Altron group CFO Cedric Miller is on a journey to build “One Finance for One Altron’, and is bringing the well-ventilated One Altron strategy into the finance space. This involves spending time with the various finance functions across the group and sharing his experiences while allowing them to ask questions irrespective of seniority.
“It is important for me that they get to know me as a person and not this shadowy figure from head office,” he says. He is transparent about where they are facing pressure within the group and how people can assist within their sphere of influence.
“I am passionate about what finance can be like in the medium term and how we should organise ourselves to leverage the available technologies, capabilities and skills we have, irrespective of where these skills reside within the group. Often these skills reside outside the finance function,” he adds.
Where appropriate, he shares feedback from group exco meetings, operational review meetings, analyst and shareholder communities, as well as from his personal network in the world of finance. “I find the better the team is informed about the issues of the day, the more forthcoming they are with solutions.”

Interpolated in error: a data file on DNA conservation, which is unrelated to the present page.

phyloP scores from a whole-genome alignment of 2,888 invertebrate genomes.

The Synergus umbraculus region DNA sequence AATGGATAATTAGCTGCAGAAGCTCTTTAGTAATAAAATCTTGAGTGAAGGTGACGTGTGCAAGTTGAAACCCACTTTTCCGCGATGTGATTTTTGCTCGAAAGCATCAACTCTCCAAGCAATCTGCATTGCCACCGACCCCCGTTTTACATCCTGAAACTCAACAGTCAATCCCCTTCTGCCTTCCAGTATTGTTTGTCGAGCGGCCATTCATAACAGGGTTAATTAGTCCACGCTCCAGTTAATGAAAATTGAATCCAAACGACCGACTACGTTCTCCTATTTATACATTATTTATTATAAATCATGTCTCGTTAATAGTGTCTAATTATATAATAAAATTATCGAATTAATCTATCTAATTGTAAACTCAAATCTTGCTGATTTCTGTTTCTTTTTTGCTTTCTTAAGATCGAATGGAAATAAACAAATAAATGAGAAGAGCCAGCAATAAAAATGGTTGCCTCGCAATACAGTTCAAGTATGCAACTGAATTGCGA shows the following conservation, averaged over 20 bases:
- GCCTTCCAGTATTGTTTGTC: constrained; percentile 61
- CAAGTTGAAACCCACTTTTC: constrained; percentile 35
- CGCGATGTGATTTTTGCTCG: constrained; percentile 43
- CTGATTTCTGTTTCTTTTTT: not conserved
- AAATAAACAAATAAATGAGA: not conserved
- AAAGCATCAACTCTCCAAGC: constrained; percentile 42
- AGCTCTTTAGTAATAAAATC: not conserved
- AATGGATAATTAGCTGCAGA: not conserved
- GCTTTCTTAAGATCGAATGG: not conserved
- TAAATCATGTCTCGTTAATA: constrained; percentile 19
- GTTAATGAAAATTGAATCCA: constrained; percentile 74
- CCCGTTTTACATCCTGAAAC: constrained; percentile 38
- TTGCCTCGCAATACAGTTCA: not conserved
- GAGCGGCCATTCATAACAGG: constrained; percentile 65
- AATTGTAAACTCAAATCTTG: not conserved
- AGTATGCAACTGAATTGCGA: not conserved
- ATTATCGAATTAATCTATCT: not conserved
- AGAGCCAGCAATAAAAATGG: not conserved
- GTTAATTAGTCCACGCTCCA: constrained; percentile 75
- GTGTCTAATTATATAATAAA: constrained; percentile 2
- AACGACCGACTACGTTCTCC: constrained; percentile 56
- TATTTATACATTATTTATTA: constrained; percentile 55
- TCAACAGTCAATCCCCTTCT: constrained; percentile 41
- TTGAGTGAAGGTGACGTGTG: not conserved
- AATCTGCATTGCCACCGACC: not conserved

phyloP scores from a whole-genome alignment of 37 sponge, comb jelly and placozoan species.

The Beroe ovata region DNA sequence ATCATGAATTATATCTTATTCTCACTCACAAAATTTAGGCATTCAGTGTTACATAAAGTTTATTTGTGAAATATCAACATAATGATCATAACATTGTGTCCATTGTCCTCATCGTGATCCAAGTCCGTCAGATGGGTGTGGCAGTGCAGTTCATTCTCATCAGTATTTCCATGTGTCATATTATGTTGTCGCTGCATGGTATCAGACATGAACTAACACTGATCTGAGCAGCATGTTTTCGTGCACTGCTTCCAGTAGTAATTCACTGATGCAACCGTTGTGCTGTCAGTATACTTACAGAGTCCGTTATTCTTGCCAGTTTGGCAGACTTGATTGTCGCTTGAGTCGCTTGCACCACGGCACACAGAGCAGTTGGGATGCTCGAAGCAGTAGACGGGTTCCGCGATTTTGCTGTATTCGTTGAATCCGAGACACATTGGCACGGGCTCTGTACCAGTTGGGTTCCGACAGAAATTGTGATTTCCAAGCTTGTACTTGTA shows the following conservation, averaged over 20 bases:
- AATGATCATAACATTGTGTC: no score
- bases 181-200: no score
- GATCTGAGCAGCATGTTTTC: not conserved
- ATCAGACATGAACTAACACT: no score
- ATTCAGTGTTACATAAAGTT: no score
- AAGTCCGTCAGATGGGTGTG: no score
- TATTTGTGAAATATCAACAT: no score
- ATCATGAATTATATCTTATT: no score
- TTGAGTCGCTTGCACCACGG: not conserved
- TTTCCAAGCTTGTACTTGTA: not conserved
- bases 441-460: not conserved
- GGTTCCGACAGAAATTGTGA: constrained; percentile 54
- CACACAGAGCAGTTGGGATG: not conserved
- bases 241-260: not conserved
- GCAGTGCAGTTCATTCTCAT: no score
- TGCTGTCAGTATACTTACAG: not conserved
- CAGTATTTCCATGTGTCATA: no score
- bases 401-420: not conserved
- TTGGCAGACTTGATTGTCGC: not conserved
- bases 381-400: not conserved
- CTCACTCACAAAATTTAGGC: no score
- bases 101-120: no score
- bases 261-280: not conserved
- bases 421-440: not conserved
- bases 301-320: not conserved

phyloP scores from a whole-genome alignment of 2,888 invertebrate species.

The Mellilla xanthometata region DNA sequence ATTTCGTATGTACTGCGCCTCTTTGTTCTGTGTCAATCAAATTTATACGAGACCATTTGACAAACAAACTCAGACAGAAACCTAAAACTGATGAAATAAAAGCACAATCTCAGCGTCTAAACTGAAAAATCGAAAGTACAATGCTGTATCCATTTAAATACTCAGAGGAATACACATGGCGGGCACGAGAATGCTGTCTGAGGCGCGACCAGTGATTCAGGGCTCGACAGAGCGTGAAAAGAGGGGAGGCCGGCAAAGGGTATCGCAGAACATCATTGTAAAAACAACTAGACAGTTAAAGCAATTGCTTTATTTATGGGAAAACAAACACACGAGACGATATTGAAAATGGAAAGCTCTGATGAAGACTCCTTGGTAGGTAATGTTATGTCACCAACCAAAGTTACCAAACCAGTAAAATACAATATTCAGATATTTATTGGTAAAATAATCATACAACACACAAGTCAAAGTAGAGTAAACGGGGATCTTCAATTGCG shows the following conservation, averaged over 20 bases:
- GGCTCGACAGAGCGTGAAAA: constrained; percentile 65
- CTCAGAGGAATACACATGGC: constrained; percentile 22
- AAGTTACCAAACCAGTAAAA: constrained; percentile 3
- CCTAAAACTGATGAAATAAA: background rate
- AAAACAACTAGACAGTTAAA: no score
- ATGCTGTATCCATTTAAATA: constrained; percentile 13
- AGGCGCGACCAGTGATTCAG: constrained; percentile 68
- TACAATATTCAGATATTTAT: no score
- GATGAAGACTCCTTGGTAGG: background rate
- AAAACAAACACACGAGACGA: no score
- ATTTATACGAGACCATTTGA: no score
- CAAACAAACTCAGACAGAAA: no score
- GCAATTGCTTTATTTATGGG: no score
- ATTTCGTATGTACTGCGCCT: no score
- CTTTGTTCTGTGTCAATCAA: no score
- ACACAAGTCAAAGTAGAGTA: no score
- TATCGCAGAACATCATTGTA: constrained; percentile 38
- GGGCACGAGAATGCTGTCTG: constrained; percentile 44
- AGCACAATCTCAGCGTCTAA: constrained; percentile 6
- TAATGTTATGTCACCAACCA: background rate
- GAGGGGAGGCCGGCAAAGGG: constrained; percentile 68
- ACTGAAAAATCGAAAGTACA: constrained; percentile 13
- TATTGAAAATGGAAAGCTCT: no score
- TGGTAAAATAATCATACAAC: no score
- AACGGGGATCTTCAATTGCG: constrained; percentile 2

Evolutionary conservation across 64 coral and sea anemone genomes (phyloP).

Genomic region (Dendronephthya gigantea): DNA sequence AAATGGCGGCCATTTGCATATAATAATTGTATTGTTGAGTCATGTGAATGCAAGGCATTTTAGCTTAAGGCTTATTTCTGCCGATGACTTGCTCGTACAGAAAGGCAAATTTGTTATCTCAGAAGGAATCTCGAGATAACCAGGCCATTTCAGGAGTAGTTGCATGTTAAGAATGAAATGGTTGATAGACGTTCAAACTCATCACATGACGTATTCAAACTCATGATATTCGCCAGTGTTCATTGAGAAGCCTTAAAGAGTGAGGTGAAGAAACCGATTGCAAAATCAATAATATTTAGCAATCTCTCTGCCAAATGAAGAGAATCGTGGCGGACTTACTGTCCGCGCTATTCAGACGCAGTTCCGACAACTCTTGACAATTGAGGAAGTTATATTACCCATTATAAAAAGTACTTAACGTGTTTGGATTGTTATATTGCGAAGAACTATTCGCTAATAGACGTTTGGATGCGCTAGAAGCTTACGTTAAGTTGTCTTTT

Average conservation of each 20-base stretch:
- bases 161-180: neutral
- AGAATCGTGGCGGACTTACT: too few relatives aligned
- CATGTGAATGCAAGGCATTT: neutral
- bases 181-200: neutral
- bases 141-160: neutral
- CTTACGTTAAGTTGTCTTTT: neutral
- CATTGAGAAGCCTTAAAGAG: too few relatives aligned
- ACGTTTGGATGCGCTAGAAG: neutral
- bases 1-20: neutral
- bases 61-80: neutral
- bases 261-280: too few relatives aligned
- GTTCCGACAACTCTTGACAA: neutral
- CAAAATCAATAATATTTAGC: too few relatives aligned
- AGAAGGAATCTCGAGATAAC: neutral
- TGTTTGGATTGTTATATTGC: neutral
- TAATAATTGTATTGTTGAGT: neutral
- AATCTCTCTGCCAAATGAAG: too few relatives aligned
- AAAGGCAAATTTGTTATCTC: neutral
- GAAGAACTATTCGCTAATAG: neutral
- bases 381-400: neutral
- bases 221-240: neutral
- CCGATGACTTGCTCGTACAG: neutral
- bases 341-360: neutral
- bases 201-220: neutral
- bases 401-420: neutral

Cedric explains that his finance exco is not an exclusive club. People from IT and operations have standing invitations to the meetings and they are often instrumental in finding solutions to problems or working out how to improve existing processes.
He is also deliberate in stressing the importance of making sure the success of Altron as a group is first priority. “Internal competition is always healthy, but not if it comes at the expense of the group. It is of no use if an operation wins the battle, but the group loses the war – so to speak.”